Waterkloof Wines can officially say they’re the kindest to the earth and their surrounding environment when it comes to farming, and their fascinating biodynamic processes are reason alone to sip on their Cinsault…
If you’ve read this blog of late, I’ve made mention quite a few times about recycling. what I haven’t mentioned is my burgeoning veggie garden and our crusade to keep everything completely organic, even housing a medium-sized worm farm in the scullery to break down our food waste.
What we’re meekly trying to achieve though, is what Waterkloof Wines has been doing on a major scale (and then some), for just over ten years now. Focusing on putting life and energy back into the soil, rather than just depleting it with each grape harvest, and then using pesticides and chemical fertilisers to mimic what nature had intended for its plants.
Horses are used rather than tractors, it’s less hard on the earth.
Last week, I attended a Waterkloof Wines tasting session with winemaker Nadia Barnard. It’s so inspiring to see her talk about the various initiatives at the farm, and how they’ve created an ecosystem that has rewarded her as a winemaker with better fruit to create even better wines.
As with any system, there are multiple elements that create the greater whole at Waterkloof. Yes, they have earthworms to help with breaking down manure, plant materials gathered from the farm and their food waste, but they also take composting seriously too.
Healthy, happy earthworms…
Happy chickens = delicious eggs
One of the most entertaining aspects of the entire process, is the free-range chickens I think. These guys roam the vineyards eating pests and small weeds, keeping the population of vine weevils down and generally being great residents. They also lay their delicious eggs amongst the vines to be collected and used in the kitchen at Waterkloof.
What I found particularly intriguing (bat sadly not something I can’t replicate in my small apartment garden), is how old cow horns are filled with dung, planted in the soil for the bacteria to reproduce, and then the manure is turned into a tea to spray on the vines. This healthy dose of bacteria only aids the vines to grow deeper and healthier in time.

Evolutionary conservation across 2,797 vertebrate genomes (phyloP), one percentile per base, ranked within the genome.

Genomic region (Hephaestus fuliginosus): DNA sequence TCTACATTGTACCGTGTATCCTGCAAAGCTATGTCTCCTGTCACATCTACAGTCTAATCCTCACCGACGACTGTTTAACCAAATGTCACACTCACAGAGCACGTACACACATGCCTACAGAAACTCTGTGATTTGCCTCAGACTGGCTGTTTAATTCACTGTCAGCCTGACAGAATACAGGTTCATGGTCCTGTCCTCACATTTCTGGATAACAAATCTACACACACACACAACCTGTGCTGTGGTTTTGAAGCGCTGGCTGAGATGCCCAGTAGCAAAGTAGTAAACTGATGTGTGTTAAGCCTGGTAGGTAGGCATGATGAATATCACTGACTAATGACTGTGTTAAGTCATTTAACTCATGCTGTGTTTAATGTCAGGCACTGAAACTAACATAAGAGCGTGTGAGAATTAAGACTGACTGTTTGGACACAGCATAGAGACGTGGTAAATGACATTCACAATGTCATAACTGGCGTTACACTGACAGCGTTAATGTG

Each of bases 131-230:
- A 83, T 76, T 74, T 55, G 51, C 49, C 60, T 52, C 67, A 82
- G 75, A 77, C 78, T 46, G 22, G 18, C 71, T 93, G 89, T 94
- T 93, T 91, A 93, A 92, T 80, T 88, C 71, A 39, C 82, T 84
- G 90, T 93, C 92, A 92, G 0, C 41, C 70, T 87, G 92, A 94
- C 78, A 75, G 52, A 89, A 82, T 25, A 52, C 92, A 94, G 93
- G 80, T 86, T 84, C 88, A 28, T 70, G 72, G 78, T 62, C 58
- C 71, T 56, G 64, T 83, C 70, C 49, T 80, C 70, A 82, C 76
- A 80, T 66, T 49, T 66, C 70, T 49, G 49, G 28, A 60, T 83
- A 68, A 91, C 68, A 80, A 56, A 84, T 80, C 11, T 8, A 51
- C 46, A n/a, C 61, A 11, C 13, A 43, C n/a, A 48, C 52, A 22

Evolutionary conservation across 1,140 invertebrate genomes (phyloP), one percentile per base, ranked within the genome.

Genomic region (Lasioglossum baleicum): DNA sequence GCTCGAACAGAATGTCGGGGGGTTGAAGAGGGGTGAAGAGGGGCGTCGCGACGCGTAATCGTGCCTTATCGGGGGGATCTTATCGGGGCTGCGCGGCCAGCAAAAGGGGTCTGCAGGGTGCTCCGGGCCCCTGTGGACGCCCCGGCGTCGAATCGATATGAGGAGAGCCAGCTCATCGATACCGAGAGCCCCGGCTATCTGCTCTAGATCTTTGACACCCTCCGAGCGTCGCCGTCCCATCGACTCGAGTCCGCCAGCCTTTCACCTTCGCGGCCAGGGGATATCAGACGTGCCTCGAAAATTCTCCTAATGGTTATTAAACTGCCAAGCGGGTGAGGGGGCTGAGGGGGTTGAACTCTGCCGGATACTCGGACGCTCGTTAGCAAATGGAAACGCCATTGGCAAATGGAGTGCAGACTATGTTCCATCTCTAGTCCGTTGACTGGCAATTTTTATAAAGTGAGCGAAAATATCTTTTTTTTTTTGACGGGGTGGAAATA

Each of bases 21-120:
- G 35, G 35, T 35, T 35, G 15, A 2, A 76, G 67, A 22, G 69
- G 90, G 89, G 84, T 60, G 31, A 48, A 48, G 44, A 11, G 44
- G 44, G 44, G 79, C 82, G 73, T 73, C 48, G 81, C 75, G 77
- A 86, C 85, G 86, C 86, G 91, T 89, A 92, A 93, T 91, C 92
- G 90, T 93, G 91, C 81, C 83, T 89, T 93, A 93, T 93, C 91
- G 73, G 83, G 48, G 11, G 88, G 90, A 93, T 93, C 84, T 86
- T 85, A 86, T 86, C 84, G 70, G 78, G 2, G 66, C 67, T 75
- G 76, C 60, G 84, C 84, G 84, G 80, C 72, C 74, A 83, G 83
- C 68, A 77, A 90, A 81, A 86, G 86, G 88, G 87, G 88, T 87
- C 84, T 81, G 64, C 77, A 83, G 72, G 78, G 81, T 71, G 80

Prepping the old cow horns with manure.
Removing the dung from the forns to make a bacteria-filled tea for the vines.
So what does it all mean? It means the harvest of fruit on the farm each year just keeps getting better and better says Barnard, and the investment in biodynamic practice on the farm has been well worth it, but it doesn’t just stop there.
Once harvested, Waterkloof’s grapes are treated gentler than you’d expect. They are pressed in whole bunches, and by foot, meaning less damage and a purer juice. This in turn leads to a longer fermentation process that utilises only the natural sugars and yeasts of the grapes, so there are no added yukky chemicals or additives to flavour or enhance this wine.
Nadia treading lightly on the grapes.
For me, it means I’m drinking a wine as pure as it’s going to get in South Africa, which I love. Plus of course it doesn’t hurt that their wines are delicate and delicious. The Circle of Life white blend is a perfect table wine for any light meal, while their cinsault is a light summer red wine. For me though, it’s still the Summer of Pink, and their Cape Coral Mourvedre Rose is by far my favourite! Read all about my current desire to drink everything pink here.
Various processes are done by hand rather by machine for a gentler touch.
Next time you’re out in the Cape Winelands, pay a visit to Waterkloof Wines for a sip and a taste of their incredible dishes. And maybe if you’re lucky, you’ll spot the army of chickens on the weevil hunt!
Waterkloof Wines is located on Sir Lowry’s Pass Road in Somerset West. You can visit their website here, or give them a call on (021) 858 1292.
The photos in this post were supplied by Waterkloof Wines.